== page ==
Legal Precarity: Game making for Hobbyists

20 ledna, 2024 • Ekonomika médií, Nejnovější příspěvky • by

Games are conceptually understood as a pastime and leisure activity that stands in direct opposition to the idea of work and productive activities holding positive connotations of driving progress and innovation in capitalist societies. However, digital game scholars have challenged this direct opposition for being misleading, as the digital game industry enforces and cultivates work and productive activities.

I take the example in my research on one particular kind of productive play or fan-labor in the digital game industry: Modding (short for modification) in the digital game industry which is code additions or alterations of the original game code that functionally change the way the game works or the textual representation.

While play at times is labor and productive, it has also entered a regulatory and legal framework. Thus, besides its questionable exploitation by the digital game industry, see for example ‘passionate pay slaves’ and ‘precarious playbour’, it is also becoming increasingly precarious from a legal perspective to be a content creator in the digital game industry.

Through interviews with nine modders associated with the website and mod distribution platforms and, in this short article I would like to illustrate how, without being employed, fandom and fan creativity are in fact a state of legal precariousness.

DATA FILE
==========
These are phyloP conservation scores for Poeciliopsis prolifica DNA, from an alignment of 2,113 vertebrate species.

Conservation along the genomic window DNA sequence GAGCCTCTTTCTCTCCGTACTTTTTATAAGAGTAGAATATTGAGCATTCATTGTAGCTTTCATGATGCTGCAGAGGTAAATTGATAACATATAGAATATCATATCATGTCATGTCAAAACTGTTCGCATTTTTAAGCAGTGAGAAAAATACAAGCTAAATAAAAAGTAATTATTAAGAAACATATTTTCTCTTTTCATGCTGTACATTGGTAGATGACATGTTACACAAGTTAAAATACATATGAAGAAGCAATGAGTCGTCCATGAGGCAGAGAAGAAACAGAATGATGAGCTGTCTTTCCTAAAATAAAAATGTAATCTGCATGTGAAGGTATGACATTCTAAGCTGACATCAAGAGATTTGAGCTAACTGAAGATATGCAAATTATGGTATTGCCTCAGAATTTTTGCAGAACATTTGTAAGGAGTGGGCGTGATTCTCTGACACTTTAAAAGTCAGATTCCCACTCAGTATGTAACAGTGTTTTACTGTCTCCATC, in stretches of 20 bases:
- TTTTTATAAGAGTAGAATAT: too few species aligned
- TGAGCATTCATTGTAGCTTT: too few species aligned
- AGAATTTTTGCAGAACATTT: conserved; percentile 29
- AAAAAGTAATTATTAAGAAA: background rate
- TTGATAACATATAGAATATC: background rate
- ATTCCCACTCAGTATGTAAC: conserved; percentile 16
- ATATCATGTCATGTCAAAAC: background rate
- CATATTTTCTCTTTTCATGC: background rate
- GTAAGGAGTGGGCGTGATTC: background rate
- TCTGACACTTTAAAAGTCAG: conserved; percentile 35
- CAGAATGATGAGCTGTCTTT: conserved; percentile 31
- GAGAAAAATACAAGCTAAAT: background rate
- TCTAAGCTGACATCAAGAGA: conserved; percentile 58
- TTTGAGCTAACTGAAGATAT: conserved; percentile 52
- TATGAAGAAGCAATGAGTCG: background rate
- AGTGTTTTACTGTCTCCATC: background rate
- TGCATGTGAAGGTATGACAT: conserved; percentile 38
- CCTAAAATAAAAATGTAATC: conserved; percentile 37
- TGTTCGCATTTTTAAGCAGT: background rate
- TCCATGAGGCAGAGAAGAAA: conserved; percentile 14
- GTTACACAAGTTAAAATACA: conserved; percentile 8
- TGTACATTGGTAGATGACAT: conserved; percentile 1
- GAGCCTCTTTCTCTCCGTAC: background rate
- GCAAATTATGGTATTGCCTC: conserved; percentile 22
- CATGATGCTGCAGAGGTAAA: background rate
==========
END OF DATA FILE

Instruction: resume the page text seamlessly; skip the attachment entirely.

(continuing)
Modders: Fandom in the Digital Games Industry

Modders create mods for various reasons, some of the respondents to my interview study mentioned the inherent human drive for creating things, while others were driven by personalization and making the game as believable as possible. This undeniably sounds like a hobby passion and intrinsic drive, but creating mods is a demanding undertaking that sometimes takes years and requires multiple people involved, so it is not just a momentary pastime but a work-like endeavor that requires cooperation and dedication. This level of professionalism sometimes allows modders to launch their professional career off of their hobby.

According to Terranova and Tushnet with fandom cultures trespassing intellectual property with their cultural production, they not only perform forms of free labor, but they also enter a legal grey area of intellectual property which creates conditions similar to corporate non-disclosure agreements and corporate reputation-management practices.